Undergraduate students in the Computer Sciences Department at the College of Charleston are developing open-source software applications that make it easier to document and register scientific samples in the System for Earth Sample Registration (SESAR) to improve discovery and access to these valuable research resources for future use. The students are working under the direction of Dr. Jim Bowring in the Cyber Infrastructure Research & Development Lab for the Earth Sciences (CIRDLES). Four of the students recently presented their work at the 2017 Geological Society of America Annual Meeting. MARS, Middleware for Assisting with the Registration of Samples, is highlighted below.
MARS: Middleware for Assisting with the Registration of Samples
Tia Curry is the latest student from the CIRDLES lab to work on developing MARS, an open-source, cross-platform desktop and web application that streamlines the bulk registration of samples in the SESAR sample registry. The application, which is still in development, allows investigators to register samples using their own preferred sample metadata file, rather than having to rearrange sample metadata to fit into the SESAR batch registration template. Users should also supply a mapping file that maps SESAR metadata fields to fields in their sample metadata files. MARS takes advantage of existing SESAR sample registration web services to validate and register samples. Once IGSNs are assigned, they are automatically inserted back into the user’s original sample metadata file, eliminating the need to copy and paste or wait for an email. Check out Curry’s recent presentation about MARS here.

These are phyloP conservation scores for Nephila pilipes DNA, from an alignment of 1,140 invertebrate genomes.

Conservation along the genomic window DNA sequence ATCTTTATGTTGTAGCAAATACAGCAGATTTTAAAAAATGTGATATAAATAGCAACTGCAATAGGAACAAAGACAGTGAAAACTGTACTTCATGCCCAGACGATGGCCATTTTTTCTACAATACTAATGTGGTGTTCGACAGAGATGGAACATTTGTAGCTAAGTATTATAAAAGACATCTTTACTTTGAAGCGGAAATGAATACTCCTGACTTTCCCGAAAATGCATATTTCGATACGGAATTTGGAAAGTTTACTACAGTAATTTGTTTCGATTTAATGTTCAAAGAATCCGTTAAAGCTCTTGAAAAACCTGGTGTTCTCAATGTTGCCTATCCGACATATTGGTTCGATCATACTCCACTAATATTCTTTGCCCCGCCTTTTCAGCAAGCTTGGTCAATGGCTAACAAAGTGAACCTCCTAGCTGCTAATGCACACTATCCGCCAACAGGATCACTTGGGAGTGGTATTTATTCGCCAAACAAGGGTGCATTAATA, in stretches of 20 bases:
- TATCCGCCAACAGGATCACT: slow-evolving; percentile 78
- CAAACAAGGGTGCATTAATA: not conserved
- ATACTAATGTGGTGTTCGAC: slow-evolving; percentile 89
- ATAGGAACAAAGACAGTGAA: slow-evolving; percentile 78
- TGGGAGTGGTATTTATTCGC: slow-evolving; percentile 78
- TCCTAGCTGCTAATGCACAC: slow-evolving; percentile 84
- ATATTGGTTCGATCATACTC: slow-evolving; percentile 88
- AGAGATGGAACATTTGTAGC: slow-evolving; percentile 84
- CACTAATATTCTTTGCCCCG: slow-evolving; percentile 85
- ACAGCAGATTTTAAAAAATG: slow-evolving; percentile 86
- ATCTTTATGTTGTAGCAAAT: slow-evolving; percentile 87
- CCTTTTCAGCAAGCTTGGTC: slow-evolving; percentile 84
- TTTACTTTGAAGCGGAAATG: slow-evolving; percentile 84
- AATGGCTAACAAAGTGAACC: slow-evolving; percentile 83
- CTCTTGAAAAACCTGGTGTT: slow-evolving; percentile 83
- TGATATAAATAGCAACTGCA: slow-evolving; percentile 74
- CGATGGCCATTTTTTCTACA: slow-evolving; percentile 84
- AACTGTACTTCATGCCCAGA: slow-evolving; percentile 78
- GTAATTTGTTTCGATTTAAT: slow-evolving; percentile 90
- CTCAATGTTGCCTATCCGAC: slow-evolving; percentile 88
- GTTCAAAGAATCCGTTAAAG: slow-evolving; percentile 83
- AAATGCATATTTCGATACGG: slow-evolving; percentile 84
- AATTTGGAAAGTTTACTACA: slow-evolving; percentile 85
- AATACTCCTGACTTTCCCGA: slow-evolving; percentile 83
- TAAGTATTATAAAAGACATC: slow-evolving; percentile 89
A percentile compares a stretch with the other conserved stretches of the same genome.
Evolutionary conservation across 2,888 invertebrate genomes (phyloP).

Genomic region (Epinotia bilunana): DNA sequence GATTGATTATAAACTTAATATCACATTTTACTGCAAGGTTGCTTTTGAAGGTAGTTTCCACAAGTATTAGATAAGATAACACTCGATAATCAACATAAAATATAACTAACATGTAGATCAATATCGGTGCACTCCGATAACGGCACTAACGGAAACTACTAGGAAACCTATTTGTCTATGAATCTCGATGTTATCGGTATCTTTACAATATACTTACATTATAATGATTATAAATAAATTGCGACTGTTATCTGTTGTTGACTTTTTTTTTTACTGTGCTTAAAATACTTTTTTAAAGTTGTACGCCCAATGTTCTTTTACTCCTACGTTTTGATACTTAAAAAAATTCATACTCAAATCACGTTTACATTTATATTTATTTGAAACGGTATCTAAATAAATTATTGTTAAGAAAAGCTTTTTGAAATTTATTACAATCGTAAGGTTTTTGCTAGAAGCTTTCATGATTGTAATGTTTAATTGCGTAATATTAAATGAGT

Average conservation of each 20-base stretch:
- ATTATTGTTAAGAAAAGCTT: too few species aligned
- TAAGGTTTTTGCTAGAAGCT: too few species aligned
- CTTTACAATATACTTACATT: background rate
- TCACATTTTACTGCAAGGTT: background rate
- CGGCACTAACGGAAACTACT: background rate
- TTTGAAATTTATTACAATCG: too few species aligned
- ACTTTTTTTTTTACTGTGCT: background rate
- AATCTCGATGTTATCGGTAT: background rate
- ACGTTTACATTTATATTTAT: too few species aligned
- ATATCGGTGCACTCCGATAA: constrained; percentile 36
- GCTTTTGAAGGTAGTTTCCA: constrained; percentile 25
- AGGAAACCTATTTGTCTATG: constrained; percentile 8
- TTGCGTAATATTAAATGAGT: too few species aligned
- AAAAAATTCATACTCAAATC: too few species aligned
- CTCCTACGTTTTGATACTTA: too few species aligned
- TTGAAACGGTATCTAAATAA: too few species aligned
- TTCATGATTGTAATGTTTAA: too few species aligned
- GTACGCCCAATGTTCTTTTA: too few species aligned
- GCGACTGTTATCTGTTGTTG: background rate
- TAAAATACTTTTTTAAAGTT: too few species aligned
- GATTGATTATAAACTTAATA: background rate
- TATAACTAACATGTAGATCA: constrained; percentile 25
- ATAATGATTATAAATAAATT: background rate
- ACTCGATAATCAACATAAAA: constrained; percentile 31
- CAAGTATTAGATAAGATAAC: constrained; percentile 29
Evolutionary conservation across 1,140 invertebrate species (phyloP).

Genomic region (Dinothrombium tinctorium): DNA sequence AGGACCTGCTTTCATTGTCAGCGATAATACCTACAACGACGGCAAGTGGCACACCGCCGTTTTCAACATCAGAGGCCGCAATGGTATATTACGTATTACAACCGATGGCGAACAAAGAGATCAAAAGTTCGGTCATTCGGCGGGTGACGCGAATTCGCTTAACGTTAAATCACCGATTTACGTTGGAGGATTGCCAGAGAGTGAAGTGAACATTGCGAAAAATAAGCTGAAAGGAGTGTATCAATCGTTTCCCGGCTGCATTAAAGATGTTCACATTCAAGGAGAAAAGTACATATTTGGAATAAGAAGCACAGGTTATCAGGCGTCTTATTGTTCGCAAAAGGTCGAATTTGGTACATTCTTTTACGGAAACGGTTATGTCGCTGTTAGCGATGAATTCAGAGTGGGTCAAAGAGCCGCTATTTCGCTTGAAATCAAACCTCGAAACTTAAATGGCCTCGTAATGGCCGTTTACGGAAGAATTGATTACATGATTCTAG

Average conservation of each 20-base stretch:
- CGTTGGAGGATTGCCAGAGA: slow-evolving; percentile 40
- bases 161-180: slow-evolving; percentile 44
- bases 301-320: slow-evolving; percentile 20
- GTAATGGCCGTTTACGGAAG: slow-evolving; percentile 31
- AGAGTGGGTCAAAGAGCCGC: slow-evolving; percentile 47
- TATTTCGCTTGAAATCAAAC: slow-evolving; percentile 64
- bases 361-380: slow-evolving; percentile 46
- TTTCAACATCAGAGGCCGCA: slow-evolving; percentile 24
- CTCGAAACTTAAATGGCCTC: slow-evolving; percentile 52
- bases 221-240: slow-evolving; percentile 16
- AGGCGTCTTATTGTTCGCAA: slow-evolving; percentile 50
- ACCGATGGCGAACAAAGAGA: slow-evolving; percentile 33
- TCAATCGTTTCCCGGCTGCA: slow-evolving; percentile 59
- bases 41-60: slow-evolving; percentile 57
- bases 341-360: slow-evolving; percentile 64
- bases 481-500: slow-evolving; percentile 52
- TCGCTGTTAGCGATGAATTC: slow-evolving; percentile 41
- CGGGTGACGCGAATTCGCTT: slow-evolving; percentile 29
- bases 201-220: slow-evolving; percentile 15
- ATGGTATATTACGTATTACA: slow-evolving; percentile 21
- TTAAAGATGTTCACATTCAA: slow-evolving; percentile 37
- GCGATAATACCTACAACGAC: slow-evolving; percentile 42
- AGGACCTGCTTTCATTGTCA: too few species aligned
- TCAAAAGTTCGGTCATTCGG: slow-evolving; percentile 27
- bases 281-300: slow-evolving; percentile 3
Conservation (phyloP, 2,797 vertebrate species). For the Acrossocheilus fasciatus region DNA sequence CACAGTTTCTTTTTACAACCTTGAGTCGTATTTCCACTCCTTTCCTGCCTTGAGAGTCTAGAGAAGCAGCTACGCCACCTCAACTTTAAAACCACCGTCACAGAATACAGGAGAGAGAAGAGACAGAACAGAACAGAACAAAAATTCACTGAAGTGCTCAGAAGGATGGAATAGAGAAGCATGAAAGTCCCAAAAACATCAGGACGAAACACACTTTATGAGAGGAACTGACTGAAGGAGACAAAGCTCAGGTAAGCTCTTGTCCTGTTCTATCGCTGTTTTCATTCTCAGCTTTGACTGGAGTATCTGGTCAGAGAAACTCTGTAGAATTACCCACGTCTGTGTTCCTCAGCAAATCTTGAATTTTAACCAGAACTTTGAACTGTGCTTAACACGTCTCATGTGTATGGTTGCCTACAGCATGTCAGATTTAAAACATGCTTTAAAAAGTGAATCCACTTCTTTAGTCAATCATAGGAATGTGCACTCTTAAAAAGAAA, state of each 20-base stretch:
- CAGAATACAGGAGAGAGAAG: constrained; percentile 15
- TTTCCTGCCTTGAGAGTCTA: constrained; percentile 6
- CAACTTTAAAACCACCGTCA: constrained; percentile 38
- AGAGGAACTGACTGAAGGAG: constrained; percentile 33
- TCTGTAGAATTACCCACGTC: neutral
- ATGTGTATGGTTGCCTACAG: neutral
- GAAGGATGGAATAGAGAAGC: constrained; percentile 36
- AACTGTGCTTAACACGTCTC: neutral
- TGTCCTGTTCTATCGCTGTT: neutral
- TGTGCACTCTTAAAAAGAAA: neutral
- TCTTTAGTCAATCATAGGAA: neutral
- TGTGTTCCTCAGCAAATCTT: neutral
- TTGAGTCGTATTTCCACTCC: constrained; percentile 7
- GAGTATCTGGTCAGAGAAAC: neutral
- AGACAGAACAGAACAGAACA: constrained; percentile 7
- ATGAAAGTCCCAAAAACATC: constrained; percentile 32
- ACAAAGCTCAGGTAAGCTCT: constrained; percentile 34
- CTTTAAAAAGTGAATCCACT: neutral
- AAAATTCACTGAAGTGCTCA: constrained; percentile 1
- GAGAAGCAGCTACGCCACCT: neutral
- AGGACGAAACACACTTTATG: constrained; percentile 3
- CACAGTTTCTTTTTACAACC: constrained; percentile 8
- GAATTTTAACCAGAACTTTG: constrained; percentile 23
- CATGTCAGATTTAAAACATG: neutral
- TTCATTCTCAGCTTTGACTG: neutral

MARS was originally developed to assist with the registration of thousands of legacy cores archived at the Scripps Institution of Oceanography. For Geological Collections Manager Alex Hangsterfer, the time required to rearrange countless spreadsheets worth of metadata in order to upload those spreadsheets to SESAR was simply not feasible. Although MARS was initially prototyped to facilitate the registration of the Scripps core collection, its highly extensible architecture will allow broad adoption.
The idea for MARS originally came about when Hangsterfer shared her challenges with Bowring and others at the Kickoff Meeting of the EarthCube iSamples Research Coordination Network (RCN) in 2015 and from there, a working group was formed to investigate tools to lower the barriers to use of the International Geo Sample Number (IGSN), the globally-unique identifier for physical samples. The IGSN, itself, has been recognized as an important tool for uniquely identifying samples in the lab and in the literature, as well as for linking samples to data, publications, and funding awards. Because resources can vary widely from one organization to another, open-source and extensible development of tools like MARS is immensely important for facilitating widespread adoption and use of the IGSN. Efforts like the iSamples RCN are also pivotal for providing a forum for diverse stakeholders, like computer scientist Bowring and geological collections manager Hangsterfer, to engage with one another. The RCN also provided modest student support to carry out development.